While the tighter lending environment in Guizhou has reduced purchases by state-owned enterprises, private companies are still buying grain. The Guizhou grain bureau official said that nearly all the grain and oilseeds coming on the market in Guiyang were supplied by private companies; little was being sold by state-owned companies. No mention of where the private companies got their funds to do business. The official says grain reserves are plentiful so he reassures us there should be no effect on grain prices.

Thursday, June 2, 2011

Pork: Sky-High and Underground

Pork prices have been climbing for months and accelerated in May. Pork prices are now 40%-45% higher than a year ago (when they were depressed) and are now near or at the historical high reached in 2008. Most reports indicate the high prices are due to short supplies--similar to the situation in 2007--and (also like 2007) there is no single factor creating the shortage. The surge in prices has its roots in 2010, but there are some indications that the March "lean meat powder" scandal has helped drive prices even higher.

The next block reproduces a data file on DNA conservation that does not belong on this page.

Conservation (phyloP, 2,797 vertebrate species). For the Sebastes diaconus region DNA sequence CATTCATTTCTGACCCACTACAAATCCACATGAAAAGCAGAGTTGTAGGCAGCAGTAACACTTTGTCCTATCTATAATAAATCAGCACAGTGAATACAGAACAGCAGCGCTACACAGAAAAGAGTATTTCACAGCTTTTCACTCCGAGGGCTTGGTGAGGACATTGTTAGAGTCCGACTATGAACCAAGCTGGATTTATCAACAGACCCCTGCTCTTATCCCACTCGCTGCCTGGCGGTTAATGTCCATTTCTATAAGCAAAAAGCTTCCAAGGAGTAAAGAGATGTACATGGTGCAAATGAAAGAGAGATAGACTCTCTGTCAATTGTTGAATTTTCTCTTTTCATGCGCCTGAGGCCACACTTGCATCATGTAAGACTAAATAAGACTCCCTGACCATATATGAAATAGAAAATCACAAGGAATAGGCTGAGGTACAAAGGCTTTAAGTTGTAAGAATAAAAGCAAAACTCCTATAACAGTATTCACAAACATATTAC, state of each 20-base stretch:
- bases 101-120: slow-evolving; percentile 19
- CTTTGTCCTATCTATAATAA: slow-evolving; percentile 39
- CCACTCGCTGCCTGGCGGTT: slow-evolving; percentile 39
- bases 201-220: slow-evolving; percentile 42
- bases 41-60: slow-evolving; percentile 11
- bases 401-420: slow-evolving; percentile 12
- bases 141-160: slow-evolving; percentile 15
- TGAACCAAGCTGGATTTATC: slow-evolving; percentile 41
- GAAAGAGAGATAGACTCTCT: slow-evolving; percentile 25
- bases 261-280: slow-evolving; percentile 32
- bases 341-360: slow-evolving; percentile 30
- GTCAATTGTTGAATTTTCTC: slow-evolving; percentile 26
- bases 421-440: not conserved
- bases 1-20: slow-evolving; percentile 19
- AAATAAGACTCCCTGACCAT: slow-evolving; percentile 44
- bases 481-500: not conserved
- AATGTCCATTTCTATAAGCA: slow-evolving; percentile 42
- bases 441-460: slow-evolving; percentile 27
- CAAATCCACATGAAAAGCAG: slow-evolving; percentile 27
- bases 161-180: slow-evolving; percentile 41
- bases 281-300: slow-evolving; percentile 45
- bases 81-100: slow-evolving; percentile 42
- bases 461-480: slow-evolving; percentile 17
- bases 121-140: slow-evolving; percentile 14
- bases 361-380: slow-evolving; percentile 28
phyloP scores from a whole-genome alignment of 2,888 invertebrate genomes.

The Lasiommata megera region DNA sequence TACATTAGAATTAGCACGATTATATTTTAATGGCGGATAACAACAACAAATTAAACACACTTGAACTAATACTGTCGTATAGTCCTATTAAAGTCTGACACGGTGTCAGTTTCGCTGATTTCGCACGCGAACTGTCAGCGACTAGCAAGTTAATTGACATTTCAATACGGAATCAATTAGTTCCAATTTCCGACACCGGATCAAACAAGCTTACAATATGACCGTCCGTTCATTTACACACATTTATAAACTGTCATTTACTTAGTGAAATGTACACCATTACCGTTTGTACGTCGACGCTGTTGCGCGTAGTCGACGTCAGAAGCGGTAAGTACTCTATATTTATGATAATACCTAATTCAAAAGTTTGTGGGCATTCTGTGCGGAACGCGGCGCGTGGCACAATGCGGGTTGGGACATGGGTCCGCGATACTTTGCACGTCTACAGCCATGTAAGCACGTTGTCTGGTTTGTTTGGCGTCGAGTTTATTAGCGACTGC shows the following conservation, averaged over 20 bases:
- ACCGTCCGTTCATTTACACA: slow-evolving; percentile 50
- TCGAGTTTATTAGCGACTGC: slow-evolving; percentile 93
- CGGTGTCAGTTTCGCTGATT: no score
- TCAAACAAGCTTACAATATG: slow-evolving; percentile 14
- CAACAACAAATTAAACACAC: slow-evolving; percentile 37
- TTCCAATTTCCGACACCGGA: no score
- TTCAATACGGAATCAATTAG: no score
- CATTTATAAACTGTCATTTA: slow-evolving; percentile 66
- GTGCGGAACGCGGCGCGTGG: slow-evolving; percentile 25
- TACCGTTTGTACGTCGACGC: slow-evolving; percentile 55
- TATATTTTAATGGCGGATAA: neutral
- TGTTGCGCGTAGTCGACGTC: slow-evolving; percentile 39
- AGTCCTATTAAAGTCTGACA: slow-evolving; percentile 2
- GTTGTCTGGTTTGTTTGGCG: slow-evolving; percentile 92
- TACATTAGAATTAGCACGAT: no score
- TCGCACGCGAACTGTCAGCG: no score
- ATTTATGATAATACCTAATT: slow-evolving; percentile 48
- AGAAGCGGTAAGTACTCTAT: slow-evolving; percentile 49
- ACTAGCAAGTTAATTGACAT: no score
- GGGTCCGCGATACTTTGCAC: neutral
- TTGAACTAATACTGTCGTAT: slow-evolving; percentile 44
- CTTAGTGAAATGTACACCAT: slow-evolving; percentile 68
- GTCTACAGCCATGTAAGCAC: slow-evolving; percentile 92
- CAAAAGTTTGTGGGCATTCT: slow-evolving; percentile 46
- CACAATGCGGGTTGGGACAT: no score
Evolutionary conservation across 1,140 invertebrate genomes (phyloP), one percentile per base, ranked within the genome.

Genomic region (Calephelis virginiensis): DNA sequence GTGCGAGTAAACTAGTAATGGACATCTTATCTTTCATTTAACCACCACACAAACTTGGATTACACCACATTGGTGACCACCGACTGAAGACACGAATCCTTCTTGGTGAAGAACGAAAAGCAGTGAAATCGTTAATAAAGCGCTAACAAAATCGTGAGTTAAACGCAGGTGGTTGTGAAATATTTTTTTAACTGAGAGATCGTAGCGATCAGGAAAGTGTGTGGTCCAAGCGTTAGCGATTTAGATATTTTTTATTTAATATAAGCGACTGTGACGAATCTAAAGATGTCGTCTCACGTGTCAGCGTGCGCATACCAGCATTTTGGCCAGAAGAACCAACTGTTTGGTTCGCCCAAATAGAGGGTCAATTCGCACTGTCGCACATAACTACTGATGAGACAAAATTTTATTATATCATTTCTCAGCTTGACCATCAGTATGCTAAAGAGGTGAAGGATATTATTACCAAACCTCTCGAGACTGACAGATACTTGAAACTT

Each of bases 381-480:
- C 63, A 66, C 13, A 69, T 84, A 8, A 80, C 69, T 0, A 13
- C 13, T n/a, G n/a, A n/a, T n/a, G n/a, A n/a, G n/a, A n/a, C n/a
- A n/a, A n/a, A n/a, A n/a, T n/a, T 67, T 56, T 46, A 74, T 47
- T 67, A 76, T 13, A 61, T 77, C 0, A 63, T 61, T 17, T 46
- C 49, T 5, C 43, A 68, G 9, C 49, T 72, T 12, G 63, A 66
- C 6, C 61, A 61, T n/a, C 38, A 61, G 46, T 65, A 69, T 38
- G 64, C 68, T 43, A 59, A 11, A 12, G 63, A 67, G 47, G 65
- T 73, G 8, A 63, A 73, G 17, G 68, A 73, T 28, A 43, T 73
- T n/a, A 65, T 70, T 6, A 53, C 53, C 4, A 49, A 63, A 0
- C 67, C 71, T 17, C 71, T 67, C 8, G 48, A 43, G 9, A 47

An article from Shanxi Province says that the region has a short supply of hogs. According to interviews with hog-producing companies, the short supply can be traced back to a period of declining prices and serious losses during late 2009 and the first half of 2010 which induced many farms to sell their hogs and quit the business. In addition, the article cites the effects of "disease no. 5" (a euphemism for foot and mouth disease) which killed many sows last year. The article says sow inventories are now down 30%-40% from a year ago. The real impacts of this chain of events became evident in mid-March of this year.